As shown in FIG. 2, the cap assembly 18 generally includes a shroud 50 that circumferentially surrounds the fuel nozzles 30, and one or more radially extending braces 52 may connect the cap assembly 18 to the casing 12. A support 54 inside the cap assembly 18 may extend radially inside at least a portion of the shroud 50, and a cap plate 56 may extend radially inside at least a portion of the shroud 50 downstream from the support 54. The support 54 and cap plate 56 may be fabricated from any suitable material capable of extended exposure to the temperatures associated with the combustor 10. For example, the support 54 and/or cap plate 56 may be machined from carbon steel, low alloy steel, stainless steel, or another suitable high strength sheet metal. The support 54 and/or cap plate 56 may be a single plate or structure or a combination of multiple plates or structures that extend radially inside the shroud 50 and around the fuel nozzles 30. As shown in FIG. 2, for example, the support 54 and cap plate 56 may be welded, brazed, press fit, or otherwise connected to the shroud 50 and may include a separate hole or passage 58 for each of the fuel nozzles 30. In this manner, the fuel nozzles 30 may extend from the breech end 14 downstream through the passages 58 in the support 54 and cap plate 56 to provide fluid communication from the end cover 14, through the cap assembly 18, and into the combustion chamber 22.

One or more flexible couplings 60 between the support 54 and one or more of the fuel nozzles 30 may provide radial bracing to the fuel nozzles 30 to increase the natural or resonant frequencies of the fuel nozzles 30. The flexible coupling 60 may include, for example, one or more leaf springs 62, hula springs, or other resilient devices known to one of ordinary skill in the art. As used herein, the term “leaf spring” includes any arc-shaped length of steel, alloy, or other suitable material capable of withstanding extended exposure inside the cap assembly 18 in which at least one of the ends and the arc of the leaf spring are directly or indirectly braced against opposing surfaces to provide a flexible coupling between the fuel nozzles 30 and the support 54. In particular embodiments, the flexible coupling 60 may be fixedly connected to either or both of the fuel nozzles 30 and the support 54. In addition, one or more flexible couplings 60 may be located at particular locations around individual fuel nozzles 30, or a single flexible coupling 60 may extend continuously around the circumference of individual fuel nozzles 30. In particular embodiments, the flexible couplings 60 may also allow relative axial movement between the fuel nozzles 30 and the support 54 and/or prevent fluid flow between the fuel nozzles 30 and the support 54.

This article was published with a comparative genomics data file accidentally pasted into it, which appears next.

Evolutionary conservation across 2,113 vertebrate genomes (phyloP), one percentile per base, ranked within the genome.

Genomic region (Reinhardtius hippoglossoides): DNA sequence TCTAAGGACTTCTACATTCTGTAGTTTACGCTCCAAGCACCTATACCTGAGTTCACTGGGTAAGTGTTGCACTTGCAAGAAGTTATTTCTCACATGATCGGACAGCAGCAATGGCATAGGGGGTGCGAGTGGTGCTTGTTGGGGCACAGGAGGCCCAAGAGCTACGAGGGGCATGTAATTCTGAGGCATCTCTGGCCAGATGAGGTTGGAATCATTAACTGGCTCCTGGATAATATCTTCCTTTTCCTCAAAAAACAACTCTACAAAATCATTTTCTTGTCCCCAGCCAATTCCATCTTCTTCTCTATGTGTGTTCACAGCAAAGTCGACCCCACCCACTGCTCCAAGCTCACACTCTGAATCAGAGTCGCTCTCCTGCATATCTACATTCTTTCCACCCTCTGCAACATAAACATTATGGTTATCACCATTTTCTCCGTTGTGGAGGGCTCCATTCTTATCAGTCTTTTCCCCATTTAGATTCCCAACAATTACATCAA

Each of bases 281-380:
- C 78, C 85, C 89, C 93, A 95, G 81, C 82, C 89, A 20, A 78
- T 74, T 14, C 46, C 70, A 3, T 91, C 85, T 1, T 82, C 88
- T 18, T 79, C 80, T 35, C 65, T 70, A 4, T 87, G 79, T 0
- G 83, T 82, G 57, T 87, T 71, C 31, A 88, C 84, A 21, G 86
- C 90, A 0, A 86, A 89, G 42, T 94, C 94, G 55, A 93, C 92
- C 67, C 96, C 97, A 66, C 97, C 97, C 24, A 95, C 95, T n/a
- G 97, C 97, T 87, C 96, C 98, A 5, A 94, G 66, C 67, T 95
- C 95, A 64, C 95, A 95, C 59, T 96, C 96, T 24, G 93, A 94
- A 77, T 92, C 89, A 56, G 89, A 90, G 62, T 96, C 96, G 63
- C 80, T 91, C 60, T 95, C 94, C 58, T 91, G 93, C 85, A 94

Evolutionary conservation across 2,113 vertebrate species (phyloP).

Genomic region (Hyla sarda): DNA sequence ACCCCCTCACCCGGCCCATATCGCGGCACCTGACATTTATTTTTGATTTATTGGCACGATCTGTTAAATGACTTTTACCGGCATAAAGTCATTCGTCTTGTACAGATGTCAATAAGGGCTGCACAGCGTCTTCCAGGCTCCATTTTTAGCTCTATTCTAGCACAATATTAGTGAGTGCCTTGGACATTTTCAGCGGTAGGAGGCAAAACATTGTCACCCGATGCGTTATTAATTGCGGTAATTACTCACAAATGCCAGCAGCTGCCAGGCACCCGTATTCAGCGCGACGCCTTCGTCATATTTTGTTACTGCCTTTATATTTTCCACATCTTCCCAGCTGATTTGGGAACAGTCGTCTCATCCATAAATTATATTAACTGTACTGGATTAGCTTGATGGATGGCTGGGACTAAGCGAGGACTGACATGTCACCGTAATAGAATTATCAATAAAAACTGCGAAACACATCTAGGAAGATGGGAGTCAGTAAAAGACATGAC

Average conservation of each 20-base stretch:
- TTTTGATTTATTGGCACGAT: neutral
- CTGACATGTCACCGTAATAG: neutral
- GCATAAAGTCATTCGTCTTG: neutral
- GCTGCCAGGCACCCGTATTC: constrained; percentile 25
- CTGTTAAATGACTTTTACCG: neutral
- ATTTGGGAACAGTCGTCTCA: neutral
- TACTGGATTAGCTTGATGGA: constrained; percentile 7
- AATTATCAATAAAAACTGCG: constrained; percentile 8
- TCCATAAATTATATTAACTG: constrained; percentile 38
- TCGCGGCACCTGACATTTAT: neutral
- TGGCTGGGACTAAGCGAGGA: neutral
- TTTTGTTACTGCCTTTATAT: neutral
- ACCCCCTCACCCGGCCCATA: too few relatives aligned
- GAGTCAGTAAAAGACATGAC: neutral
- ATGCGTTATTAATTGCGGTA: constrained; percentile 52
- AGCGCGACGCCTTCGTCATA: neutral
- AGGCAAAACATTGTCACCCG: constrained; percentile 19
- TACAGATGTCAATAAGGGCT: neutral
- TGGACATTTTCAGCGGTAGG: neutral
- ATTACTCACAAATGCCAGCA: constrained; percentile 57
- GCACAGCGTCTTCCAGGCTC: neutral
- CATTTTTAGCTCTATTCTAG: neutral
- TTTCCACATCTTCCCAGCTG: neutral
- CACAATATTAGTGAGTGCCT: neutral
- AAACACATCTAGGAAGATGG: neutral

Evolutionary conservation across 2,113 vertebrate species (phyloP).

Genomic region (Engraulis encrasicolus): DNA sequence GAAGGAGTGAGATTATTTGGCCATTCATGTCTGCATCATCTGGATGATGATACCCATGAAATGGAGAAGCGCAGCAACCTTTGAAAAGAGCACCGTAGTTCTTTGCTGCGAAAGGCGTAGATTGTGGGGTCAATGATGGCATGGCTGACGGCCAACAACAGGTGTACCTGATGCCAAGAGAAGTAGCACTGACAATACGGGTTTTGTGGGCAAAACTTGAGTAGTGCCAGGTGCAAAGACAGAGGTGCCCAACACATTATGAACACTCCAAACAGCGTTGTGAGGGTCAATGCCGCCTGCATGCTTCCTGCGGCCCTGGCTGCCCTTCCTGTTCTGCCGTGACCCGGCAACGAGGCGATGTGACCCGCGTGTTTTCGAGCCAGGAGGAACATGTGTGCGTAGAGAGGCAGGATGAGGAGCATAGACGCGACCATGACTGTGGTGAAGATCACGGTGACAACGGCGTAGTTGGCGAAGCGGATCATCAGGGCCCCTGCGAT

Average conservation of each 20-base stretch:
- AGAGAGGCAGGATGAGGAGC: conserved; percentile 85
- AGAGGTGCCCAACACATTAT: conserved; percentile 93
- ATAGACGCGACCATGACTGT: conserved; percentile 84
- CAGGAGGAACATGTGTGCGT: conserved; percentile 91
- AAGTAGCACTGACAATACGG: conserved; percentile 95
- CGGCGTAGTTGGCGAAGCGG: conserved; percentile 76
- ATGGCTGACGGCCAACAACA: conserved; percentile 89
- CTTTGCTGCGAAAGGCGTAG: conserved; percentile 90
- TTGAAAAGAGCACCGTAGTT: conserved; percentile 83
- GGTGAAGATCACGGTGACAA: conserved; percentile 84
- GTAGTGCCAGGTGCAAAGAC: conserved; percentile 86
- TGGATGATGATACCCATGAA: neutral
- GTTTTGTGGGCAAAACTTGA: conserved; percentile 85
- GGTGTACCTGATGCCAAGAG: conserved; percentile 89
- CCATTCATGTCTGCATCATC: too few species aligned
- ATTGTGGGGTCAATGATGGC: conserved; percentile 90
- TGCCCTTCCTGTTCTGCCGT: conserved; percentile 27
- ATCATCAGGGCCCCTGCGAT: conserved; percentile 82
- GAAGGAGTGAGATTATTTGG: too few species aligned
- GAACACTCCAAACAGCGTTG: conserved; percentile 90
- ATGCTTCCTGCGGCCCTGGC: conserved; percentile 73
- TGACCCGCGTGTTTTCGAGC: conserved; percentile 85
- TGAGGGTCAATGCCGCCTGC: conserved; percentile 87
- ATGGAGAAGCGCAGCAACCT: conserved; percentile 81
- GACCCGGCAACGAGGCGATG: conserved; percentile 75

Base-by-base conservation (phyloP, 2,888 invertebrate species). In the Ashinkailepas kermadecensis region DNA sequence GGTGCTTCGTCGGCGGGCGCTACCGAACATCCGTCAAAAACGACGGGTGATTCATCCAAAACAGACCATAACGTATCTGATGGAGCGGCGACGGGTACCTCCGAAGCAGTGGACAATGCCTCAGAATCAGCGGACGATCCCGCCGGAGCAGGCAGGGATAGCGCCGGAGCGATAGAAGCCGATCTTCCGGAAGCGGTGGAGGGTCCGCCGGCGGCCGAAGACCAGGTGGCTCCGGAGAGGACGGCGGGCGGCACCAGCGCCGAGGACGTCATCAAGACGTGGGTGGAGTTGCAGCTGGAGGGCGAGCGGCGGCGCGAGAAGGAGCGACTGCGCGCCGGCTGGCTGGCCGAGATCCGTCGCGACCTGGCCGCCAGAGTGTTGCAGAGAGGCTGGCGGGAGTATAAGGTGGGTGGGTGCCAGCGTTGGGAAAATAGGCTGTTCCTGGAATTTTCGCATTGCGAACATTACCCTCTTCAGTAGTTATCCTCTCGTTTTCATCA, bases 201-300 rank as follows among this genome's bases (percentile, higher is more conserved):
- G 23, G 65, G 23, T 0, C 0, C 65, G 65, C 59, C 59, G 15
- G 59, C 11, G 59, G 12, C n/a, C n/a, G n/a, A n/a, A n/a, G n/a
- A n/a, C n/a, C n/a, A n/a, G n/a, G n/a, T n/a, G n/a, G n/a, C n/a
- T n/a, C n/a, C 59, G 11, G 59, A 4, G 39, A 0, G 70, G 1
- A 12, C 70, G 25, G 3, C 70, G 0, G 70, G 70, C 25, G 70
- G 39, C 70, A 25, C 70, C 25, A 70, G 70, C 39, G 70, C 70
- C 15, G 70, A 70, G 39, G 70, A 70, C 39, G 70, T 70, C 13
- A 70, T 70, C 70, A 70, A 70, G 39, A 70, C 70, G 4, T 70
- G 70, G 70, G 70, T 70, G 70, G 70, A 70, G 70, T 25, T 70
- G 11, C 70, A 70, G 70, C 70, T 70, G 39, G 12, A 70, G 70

As shown in FIG. 2, the flexible couplings 60 may flexibly brace the fuel nozzles 30 against the support 54. The support 54 in turn is rigidly connected to the shroud 50, and the brace 52 anchors or ties the shroud 50 to the casing 12. In this manner, the combined effect of the shroud 50, support 54, and flexible couplings 60 may stiffen the fuel nozzles 30 radially, thereby increasing the natural frequency of the fuel nozzles 30 and/or cap assembly 18. In addition, the location and orientation of the support 54 and flexible couplings 60 may facilitate assembly of the support 54 and flexible couplings 60 around the fuel nozzles 30. Specifically, the flexible couplings 60 may be bolted, welded, brazed, press-fit, or otherwise connected to the support 54, and the curvature and flexibility of the flexible couplings 60 may facilitate sliding the support 54 over the shrouds 34 to sandwich the flexible couplings 60 between the fuel nozzles 30 and the support 54. The support 54 may then be bolted, welded, brazed, press-fit, or otherwise attached to the shroud 50 before the cap plate 56 is similarly attached to complete installation of the cap assembly 18 in the combustor 10.

FIG. 3 provides an enlarged side cross-section view of the flexible couplings 60 shown in FIG. 2, and FIG. 4 provides a perspective view of multiple flexible couplings 60 radially arranged around the shroud 34 of the fuel nozzle 30. As shown more clearly in FIGS. 3 and 4, an adjustable tensioner 70 may be configured to engage with the flexible coupling 60 to constrain the longitudinal extension of the flexible coupling 60. The adjustable tensioner 70 may include, for example, an adjustable flange, stop, or other mechanical device suitable for engaging with the flexible coupling 60 to prevent or limit longitudinal extension of the flexible coupling 60. In the particular embodiment shown in FIGS. 2-4, the adjustable tensioner 70 includes a screw or bolt 72 in threaded engagement with the support 54 to axially position a flange or stop 74 against the flexible coupling 60. In this manner, the adjustable tensioner 70 may substantially increase the radial stiffness to the fuel nozzles 30 provided by the flexible coupling 60 compared to an unrestrained flexible coupling.